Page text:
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How do we attempt to make change when people can't even speak to one another if their political affiliation is different than theirs?  How do we find common ground when things are polarised to such an extreme?
 
pollinator
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Pavel Mikoloski wrote:How do we attempt to make change when people can't even speak to one another if their political affiliation is different than theirs?  How do we find common ground when things are polarised to such an extreme?



What I do is applying the advice given in the Bible, to 'love your enemies' and pray for them. If you pray for them, you stop seeing them as real ennemies (people you hate). Then you can meet them, talk with them, be nice to them.
Turn that polarisation backwards, be the change you want to see.  
 
master pollinator
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I think it's possible to find common ground with almost anyone.  For example, my best friend on our road in the country is a political conservative, and I am an extreme progressive, yet we find common ground in our mutual love of birds.  The next door neighbor when I'm a my dad's house in town is a conservative, but we find common ground in gardening.  To do real work of change, not just debating and trying to pass laws, but real actual physical work of helping people and the planet, I think we can avoid politics and find common ground.  Not saying politics isn't important, but we needn't start there, in my opinion.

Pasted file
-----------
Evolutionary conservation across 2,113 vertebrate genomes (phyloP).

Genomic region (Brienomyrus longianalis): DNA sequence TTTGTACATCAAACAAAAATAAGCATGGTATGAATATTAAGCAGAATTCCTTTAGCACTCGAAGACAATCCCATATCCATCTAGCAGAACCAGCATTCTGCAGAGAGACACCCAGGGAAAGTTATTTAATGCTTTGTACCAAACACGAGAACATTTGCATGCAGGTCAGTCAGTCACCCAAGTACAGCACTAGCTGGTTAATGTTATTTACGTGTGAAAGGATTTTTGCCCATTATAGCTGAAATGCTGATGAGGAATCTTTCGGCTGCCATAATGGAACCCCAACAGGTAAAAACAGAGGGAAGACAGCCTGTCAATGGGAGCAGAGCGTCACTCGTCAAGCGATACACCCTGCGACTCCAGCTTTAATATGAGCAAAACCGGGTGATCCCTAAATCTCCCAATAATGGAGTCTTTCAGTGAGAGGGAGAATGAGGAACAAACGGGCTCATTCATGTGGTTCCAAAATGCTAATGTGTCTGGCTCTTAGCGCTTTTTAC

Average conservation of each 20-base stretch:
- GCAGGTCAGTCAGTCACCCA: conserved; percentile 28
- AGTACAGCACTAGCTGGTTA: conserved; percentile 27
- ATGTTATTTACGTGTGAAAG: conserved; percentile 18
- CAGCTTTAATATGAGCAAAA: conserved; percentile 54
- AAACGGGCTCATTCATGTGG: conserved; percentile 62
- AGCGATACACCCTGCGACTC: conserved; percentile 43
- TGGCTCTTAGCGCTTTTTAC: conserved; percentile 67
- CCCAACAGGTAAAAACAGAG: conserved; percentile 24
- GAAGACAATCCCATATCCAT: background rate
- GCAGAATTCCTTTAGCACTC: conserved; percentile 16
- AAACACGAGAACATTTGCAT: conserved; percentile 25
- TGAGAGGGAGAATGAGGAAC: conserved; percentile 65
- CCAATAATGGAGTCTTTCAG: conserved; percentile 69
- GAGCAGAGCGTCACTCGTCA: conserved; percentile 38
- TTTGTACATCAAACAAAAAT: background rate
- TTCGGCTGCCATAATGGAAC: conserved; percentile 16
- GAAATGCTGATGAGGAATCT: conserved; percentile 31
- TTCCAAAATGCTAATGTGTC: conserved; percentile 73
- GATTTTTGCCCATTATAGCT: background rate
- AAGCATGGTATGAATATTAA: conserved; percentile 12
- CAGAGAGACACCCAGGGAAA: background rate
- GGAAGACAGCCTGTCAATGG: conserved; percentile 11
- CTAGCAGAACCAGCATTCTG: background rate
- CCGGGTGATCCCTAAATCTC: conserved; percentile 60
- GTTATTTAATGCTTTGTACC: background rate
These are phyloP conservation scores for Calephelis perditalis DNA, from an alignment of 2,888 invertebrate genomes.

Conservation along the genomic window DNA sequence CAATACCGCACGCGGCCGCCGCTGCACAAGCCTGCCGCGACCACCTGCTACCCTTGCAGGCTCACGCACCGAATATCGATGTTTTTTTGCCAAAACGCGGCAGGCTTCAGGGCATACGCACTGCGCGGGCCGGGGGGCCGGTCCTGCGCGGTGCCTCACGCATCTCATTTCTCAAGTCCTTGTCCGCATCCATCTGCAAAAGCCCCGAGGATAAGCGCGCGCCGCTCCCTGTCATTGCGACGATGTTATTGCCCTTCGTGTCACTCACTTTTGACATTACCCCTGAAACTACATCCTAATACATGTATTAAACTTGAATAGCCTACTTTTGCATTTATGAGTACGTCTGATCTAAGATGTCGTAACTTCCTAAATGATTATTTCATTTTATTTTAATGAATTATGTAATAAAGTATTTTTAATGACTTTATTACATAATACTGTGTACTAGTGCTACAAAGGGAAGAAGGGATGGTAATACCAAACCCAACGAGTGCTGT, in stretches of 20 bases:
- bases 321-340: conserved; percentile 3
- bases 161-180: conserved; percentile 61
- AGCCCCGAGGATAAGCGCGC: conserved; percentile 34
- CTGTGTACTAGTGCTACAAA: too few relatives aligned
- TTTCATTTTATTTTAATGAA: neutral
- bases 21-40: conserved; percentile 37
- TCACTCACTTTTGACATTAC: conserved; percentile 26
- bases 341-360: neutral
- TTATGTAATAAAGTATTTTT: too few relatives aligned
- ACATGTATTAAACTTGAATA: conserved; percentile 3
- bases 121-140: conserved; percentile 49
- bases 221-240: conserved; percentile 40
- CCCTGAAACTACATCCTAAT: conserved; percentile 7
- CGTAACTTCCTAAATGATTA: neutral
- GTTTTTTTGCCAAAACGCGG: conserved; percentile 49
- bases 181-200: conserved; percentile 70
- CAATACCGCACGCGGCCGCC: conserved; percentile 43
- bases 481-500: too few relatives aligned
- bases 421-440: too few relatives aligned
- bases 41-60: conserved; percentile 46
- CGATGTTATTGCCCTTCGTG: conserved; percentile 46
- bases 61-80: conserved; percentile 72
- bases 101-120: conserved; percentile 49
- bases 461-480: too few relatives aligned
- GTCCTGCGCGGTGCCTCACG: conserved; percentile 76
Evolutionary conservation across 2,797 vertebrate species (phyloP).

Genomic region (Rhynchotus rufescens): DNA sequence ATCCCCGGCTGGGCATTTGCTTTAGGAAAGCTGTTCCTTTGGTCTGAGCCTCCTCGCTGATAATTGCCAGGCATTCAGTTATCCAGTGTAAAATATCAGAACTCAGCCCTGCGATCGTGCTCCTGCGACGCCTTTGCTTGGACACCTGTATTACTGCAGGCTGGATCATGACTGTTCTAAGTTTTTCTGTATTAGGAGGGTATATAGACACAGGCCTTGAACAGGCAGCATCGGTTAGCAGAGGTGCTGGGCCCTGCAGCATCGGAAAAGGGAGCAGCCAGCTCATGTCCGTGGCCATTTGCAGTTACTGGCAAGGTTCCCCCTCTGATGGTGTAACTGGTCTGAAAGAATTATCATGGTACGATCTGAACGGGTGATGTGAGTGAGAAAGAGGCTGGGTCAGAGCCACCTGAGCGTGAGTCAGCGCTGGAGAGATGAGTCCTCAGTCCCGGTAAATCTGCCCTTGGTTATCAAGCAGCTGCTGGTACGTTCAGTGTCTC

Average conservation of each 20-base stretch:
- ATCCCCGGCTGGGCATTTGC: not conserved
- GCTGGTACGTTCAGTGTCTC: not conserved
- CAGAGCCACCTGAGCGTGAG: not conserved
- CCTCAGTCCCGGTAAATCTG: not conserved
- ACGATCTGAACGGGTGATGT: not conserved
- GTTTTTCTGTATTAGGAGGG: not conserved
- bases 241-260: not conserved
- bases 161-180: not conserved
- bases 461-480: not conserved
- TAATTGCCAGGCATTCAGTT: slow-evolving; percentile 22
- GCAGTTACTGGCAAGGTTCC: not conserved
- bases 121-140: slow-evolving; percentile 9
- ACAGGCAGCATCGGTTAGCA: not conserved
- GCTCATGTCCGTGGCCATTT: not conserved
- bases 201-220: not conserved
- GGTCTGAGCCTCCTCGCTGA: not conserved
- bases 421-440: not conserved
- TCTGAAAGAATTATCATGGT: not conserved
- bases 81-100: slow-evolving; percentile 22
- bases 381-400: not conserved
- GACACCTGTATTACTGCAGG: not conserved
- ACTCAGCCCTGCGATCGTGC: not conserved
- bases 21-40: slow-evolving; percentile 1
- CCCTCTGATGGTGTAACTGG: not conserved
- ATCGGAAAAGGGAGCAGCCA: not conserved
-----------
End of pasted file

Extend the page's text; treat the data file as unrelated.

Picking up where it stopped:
master pollinator
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I think it's hard when you're constantly being told that the old, trusted sources of the news aren't trustworthy anymore. Wherefrom, then, do you get your information, political pundits on infotainment programs?

I think its equally hard when cuts to the educational system have left so many students so far behind that they aren't sure what the state of reality actually is.

I think it's really difficult when every time one side tries to compromise, say by trying to implement a health care plan originally conceived of by the other side, that other side doubles down on its intransigence, pulling their side even further out to their side of the spectrum, until the traditional proponents of that side are no longer comfortable with what is being said and done.

I think the answer is to find common ground with the moderates to wrest control of the conversation, and then of the country, from the extremes. I think the best way to start for the average person is to do what they can to generate a groundswell of grassroots support for real local representatives that aren't simply political mouthpieces or corporate puppets.

I think the first, most basic place to start is law enforcement. I think it important for police forces to reflect the cultural (could be read as racial, except there is only one race, that being human) and ethnodemographic makeup of the communities they police. It is also crucial to punish most harshly any ideologies within police forces that institutionalise racial bias or discrimination on bases that have nothing to do with the enforcement of law.

Simply put, the police can no longer be seen as a force of oppression.

As to discussing our differences, we first need to get to the point where we can sit, have a beer or share a meal, or yes, do some gardening or yardwork together and actually communicate, as opposed to firing salvos of political propaganda at eachother. If you can't talk, you can't get much done together.

When discussing different issues with people holding opinions radically different to my own, I have a simplistic and devious way of discussing the rights or wrongs of a thing. I strip issues down to their bare bones, as I see them, usually focusing on the free will and rights of the individual.